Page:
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Massive Change in U.S. Treatment Guidelines

January 2010

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Reducing the Risk of HIV Transmission

The panel is aware of research from high-income countries that suggests an increase in unprotected sex that began after the introduction of potent anti-HIV therapy. Indeed, in some studies, rates of unprotected intercourse have doubled since that time.

An analysis of several risk-behaviour studies -- a meta-analysis -- has found that people who believed that taking anti-HIV treatment or having an undetectable viral load in the blood prevented HIV transmission were more likely to engage in unprotected intercourse.

Data from observational studies suggest that anti-HIV therapy may reduce the risk of HIV transmission among heterosexual couples. Observational or cohort studies are good at finding associations but they cannot prove that taking anti-HIV medicines will prevent the transmission of HIV.

In 2008, a trio of Swiss researchers issued an opinion stating that HIV-positive people were sexually non-infectious under the following conditions:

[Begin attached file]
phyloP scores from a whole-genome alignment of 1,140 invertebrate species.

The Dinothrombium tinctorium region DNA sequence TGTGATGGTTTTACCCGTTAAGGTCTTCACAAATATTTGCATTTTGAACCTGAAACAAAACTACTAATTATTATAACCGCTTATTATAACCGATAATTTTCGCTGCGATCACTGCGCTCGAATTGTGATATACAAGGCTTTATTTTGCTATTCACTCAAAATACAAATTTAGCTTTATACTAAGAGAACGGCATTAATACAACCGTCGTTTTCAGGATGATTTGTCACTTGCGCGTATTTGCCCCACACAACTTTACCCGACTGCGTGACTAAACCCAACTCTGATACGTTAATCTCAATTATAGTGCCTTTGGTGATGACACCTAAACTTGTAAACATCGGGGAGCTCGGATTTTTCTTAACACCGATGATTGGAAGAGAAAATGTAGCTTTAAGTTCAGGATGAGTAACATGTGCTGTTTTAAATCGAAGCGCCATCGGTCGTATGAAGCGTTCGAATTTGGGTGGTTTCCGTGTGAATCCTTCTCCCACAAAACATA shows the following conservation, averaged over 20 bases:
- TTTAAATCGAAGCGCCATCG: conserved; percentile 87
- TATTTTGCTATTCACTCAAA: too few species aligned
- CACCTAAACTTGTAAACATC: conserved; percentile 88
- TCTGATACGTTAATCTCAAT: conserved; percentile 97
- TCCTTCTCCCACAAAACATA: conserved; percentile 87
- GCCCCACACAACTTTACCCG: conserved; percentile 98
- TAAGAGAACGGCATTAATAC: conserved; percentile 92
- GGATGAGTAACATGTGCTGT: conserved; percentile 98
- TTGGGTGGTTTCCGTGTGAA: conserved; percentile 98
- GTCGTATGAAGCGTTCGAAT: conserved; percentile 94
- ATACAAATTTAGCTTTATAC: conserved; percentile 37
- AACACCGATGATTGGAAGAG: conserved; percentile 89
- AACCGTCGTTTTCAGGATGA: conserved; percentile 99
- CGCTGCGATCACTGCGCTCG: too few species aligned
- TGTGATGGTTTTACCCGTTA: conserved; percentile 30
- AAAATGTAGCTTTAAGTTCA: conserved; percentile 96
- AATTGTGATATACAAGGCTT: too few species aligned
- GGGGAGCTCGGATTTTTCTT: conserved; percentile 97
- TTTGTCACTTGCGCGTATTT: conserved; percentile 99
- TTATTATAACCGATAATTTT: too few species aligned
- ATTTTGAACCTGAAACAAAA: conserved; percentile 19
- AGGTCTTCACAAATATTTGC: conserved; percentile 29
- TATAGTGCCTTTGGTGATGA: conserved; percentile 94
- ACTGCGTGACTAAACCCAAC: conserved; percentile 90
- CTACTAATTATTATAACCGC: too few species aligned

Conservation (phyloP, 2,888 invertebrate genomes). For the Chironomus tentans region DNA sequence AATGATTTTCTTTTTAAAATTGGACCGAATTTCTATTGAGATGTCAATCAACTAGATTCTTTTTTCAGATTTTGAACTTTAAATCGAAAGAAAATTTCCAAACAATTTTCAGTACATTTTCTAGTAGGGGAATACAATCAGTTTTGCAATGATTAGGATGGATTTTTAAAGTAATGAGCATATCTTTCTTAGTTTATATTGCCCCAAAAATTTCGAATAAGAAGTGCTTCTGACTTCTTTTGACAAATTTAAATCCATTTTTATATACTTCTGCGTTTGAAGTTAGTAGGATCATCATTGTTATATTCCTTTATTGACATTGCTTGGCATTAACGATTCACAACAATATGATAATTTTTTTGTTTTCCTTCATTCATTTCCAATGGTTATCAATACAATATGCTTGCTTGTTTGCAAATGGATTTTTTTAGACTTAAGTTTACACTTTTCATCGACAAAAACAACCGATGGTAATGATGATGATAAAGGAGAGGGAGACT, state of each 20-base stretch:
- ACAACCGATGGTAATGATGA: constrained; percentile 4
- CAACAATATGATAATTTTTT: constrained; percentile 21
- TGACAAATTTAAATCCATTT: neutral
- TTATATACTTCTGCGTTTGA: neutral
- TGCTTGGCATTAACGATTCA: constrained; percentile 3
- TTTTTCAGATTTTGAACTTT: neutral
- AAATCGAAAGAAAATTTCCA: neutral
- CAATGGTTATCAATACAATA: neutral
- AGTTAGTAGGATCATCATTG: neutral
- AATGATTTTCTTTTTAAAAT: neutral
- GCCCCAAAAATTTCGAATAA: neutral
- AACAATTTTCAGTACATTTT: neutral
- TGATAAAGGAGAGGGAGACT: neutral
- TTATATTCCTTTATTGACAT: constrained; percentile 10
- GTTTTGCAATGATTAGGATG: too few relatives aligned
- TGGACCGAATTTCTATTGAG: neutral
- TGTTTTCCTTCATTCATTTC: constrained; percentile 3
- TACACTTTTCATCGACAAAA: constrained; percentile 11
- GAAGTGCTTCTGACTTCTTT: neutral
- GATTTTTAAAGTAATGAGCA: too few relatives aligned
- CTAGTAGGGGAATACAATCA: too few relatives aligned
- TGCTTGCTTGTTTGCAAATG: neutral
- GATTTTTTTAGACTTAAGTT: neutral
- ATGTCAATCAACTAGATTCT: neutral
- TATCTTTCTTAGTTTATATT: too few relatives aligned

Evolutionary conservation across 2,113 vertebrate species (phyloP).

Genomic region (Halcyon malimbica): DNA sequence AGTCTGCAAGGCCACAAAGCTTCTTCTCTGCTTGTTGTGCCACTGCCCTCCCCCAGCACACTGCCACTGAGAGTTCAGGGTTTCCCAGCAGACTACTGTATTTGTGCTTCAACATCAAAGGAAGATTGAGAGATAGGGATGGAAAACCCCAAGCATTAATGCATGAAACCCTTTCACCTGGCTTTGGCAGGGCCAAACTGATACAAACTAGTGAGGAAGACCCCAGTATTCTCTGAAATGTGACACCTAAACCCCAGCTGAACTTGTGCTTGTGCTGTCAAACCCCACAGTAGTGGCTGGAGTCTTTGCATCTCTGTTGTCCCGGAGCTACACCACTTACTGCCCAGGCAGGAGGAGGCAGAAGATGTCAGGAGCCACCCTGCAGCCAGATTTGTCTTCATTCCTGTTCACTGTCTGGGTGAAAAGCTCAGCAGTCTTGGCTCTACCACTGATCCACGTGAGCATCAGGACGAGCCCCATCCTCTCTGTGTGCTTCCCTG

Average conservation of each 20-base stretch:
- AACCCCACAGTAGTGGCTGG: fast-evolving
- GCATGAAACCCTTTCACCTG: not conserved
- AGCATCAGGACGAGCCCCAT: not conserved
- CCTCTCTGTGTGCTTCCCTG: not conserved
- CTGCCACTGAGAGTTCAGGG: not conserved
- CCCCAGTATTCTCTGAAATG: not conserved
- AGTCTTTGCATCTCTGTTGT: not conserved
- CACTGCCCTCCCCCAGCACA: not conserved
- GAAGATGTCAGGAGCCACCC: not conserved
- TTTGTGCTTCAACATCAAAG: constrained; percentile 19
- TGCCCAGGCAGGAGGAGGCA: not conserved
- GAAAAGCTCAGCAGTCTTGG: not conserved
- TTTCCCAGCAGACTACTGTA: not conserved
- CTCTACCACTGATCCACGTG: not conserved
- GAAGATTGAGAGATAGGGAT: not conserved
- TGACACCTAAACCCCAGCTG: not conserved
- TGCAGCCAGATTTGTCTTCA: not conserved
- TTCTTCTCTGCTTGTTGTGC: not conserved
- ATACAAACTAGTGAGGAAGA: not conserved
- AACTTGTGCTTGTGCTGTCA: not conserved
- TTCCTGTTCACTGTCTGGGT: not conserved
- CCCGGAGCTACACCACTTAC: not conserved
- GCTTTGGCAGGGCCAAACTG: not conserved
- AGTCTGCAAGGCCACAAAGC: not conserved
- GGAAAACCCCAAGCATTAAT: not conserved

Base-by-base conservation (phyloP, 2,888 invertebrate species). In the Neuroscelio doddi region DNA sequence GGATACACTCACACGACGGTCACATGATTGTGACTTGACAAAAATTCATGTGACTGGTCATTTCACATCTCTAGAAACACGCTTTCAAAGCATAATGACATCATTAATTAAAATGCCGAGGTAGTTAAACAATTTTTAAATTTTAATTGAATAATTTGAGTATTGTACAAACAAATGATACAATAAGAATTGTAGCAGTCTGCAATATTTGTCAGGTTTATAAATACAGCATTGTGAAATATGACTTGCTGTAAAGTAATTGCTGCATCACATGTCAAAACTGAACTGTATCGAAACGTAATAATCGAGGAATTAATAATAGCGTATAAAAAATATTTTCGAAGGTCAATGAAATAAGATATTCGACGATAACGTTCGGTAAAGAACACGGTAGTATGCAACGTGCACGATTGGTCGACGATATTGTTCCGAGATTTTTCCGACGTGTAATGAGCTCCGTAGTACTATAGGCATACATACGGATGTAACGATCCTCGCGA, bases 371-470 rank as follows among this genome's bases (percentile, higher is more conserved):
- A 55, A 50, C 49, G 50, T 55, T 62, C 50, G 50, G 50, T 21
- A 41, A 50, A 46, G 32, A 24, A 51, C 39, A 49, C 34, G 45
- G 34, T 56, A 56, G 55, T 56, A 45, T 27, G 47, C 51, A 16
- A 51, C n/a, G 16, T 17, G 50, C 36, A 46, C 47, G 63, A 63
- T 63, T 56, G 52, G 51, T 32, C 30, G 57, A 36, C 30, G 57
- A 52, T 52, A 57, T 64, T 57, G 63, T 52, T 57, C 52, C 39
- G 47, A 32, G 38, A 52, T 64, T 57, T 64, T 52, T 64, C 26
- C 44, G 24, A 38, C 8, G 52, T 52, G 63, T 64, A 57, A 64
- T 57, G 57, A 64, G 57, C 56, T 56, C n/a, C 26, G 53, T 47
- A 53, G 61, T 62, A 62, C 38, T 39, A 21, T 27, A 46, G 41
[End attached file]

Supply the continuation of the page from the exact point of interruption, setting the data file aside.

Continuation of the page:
• they were taking anti-HIV therapy and their viral load was consistently undetectable; that is, less than 40 or 50 copies, depending on the assay used
  • there was complete adherence to therapy
  • they were in a stable relationship
  • they had no sexually transmitted infections (STIs)

Although under these conditions viral load in the genital fluids may sometimes be reduced, the panel wrote:

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"There is not yet published evidence from randomized clinical trials that confirms the reduction or elimination of risk of HIV transmission [with anti-HIV therapy]."

Moreover, the panel highlighted recent findings that showed that HIV has been detected in the semen of men and genital secretions of women despite suppressed HIV in the blood because of therapy. Obviously this poses a risk for transmission.

The panel reminds health care providers that they have a role to play when it comes to initiating discussion about safer sex. The panel goes on to say that an undetectable viral load in the blood does not mean that there is also an undetectable viral load in genital fluids. Furthermore, despite the use of anti-HIV therapy, HIV infection can occur during unprotected sex.

Since STIs help increase the risk of transmitting HIV -- by inflaming tissue, causing sores and lesions -- doctors should regularly question their patients about symptoms possibly caused by STIs and regular lab testing for these germs is necessary.

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This article was provided by Canadian AIDS Treatment Information Exchange. It is a part of the publication TreatmentUpdate. Visit CATIE's Web site to find out more about their activities, publications and services.
 
See Also
Read the Guidelines for the Use of Antiretroviral Agents in HIV-1-Infected Adults and Adolescents
More News and Analysis on HIV Treatment Guidelines


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